December 24, 2011
Remembering Larry
Posted by Erik Gerding

Here are a few more thoughts after learning about the loss of Larry Ribstein.

Larry could write faster than I could think, and write damn well too.  Once, in a debate of over coffee on Citizens United, Larry told me that had I read his writings on the topic and I would have see why I was wrong.  I responded that if I devoted all my time to reading his output, I wouldn’t have any time to write myself.  There was no shame being outmatched by Larry in an argument.  There was always a danger of being preempted.  If I thought of writing something, chances were Larry had already published multiple times on the same topic (and had two more drafts on ssrn that year).

Larry also showed that being analytically rigorous did not prevent one from being intellectually generous. I met Larry at one of the first conferences I attended and the first where I presented.  I was nervous as hell and did not know anyone.  When I went back to my hotel room to unwind, I received an e-mail from Larry out of the blue.  He apologized that he missed my presentation and asked if he could look at a draft.  I had been reading his work when I was still in practice.  Why would a senior scholar of his stature care about someone with no reputation who was just starting out?  After seeing other tributes to Larry, I realize that he supported a lot of young scholars – even when they didn’t share his strong viewpoints.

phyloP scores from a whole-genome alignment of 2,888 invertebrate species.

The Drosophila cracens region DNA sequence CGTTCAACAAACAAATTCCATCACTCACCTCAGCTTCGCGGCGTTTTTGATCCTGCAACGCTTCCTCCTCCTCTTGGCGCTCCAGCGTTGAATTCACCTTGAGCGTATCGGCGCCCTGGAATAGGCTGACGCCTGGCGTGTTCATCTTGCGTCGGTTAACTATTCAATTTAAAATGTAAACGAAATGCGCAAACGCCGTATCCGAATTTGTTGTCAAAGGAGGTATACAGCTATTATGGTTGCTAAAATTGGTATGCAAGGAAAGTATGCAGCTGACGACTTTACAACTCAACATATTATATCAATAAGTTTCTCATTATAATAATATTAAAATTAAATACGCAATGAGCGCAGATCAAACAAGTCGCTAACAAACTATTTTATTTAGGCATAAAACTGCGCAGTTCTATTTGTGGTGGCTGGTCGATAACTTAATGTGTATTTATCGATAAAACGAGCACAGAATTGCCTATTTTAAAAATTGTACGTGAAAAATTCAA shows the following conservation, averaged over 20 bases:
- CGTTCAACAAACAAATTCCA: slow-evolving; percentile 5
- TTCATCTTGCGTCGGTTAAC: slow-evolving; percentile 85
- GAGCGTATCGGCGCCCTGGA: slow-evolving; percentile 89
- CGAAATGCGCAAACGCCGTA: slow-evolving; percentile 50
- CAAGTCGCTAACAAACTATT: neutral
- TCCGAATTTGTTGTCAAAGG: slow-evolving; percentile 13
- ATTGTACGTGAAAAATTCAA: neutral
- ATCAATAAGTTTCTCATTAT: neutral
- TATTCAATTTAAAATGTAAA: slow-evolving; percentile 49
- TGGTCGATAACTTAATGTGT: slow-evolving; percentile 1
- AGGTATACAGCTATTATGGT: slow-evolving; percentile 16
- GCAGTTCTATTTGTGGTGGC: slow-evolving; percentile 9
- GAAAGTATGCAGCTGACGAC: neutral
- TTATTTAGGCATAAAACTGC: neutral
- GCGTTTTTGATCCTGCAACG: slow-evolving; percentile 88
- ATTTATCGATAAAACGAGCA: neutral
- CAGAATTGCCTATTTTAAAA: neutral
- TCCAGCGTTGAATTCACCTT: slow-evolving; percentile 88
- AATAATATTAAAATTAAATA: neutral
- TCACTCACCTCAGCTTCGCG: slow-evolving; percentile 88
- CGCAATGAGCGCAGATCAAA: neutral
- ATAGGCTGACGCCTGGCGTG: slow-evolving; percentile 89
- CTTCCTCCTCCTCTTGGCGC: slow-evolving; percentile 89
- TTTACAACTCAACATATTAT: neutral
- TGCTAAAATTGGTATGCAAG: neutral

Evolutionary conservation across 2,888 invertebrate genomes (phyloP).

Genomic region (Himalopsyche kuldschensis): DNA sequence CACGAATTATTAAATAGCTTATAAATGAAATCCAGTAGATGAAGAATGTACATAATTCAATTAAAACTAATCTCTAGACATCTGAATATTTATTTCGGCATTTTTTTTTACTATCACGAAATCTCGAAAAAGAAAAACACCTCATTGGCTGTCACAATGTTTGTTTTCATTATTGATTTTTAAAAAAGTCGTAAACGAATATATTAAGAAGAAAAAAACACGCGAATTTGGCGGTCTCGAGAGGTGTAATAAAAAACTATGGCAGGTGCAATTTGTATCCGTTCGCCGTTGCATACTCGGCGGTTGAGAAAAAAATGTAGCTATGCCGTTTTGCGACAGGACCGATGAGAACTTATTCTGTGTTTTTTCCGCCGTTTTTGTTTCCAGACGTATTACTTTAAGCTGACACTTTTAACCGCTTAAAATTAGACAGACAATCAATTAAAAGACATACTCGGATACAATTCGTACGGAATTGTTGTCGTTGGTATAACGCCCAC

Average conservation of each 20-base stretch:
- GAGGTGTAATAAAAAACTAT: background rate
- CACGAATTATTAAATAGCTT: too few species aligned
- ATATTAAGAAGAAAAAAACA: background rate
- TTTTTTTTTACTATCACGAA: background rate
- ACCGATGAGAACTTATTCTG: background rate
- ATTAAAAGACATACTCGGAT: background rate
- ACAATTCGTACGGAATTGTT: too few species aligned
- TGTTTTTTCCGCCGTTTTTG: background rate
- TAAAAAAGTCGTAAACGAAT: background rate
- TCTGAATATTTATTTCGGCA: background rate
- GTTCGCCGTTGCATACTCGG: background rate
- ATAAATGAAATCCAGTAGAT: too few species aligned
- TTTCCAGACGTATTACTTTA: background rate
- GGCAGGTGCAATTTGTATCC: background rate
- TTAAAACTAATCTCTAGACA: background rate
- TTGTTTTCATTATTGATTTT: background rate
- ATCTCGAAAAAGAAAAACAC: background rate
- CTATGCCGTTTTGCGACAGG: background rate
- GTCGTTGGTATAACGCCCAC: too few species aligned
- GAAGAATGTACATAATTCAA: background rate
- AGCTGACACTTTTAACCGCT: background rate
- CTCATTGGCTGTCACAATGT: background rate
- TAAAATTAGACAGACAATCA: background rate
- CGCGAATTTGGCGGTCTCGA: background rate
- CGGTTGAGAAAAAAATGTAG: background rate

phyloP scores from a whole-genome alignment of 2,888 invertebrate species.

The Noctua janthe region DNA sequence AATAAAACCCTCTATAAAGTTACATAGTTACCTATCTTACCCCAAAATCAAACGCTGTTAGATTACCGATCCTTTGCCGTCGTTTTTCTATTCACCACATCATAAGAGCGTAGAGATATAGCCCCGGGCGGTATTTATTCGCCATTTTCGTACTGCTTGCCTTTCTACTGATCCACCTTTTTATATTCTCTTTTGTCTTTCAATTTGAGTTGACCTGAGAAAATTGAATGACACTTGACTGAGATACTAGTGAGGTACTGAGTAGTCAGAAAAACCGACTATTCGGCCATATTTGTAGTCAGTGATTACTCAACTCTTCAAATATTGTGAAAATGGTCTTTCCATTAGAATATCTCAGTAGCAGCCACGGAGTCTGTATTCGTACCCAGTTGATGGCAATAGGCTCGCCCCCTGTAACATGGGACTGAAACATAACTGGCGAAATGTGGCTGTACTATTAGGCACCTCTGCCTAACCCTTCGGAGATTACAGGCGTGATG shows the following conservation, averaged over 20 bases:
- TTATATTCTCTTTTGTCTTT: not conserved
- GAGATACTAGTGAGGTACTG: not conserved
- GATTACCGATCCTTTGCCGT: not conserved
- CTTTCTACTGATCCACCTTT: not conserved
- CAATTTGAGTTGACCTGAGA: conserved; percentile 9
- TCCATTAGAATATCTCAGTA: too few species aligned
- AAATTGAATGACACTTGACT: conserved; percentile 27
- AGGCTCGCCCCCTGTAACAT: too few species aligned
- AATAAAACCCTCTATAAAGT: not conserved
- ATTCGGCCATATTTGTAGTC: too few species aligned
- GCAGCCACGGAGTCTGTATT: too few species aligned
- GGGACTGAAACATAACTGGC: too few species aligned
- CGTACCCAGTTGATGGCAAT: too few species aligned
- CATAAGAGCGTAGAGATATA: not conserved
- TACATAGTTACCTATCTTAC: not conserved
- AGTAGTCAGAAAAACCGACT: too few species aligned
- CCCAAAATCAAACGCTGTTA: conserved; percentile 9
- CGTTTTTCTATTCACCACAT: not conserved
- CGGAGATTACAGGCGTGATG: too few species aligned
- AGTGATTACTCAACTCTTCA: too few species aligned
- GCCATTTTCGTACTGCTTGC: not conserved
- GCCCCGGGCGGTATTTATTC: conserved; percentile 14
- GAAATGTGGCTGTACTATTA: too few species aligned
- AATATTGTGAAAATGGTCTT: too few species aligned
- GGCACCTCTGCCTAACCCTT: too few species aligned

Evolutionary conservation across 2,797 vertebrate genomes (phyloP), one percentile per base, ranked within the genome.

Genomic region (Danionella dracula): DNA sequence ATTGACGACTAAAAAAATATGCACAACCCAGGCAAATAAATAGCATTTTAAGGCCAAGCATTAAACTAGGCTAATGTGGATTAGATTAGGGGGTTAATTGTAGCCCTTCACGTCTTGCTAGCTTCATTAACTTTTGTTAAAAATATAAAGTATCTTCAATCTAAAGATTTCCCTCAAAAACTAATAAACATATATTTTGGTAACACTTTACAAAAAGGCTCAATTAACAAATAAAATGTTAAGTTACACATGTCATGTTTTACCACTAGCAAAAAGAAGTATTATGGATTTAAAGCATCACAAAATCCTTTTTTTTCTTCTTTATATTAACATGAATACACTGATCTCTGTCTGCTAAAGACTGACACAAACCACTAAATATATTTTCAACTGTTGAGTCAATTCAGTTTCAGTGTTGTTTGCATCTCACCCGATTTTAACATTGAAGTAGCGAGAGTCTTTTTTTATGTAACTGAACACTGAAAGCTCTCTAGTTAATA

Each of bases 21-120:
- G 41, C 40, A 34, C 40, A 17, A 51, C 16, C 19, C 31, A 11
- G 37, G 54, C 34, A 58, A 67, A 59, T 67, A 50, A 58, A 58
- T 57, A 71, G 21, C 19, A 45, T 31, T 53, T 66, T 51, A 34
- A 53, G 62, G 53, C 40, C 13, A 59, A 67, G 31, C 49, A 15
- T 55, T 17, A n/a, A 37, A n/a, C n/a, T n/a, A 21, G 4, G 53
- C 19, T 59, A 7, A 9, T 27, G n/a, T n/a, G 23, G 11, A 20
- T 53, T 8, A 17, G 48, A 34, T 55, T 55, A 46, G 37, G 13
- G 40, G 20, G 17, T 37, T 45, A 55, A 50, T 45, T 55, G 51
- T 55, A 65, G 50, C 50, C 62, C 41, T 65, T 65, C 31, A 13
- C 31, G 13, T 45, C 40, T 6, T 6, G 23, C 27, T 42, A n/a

And his viewpoints were strong.  He was a powerful advocate for the power of free markets.  He defended his ideas even in areas in which the political winds blew gale force the opposite way.  Even when (and perhaps particularly if) you disagreed with him, he did you a profound favor.  He forced you to hone and clarify your arguments.  The label of “ideological” is often used pejoratively and casually to dismiss arguments.  But Larry was ideological in a truer sense.  He was committed to rigorously and systematically working out ideas, ideals, and their consequences.  

Larry’s contribution to the academy far exceeded even his large body of scholarship.  I miss him.


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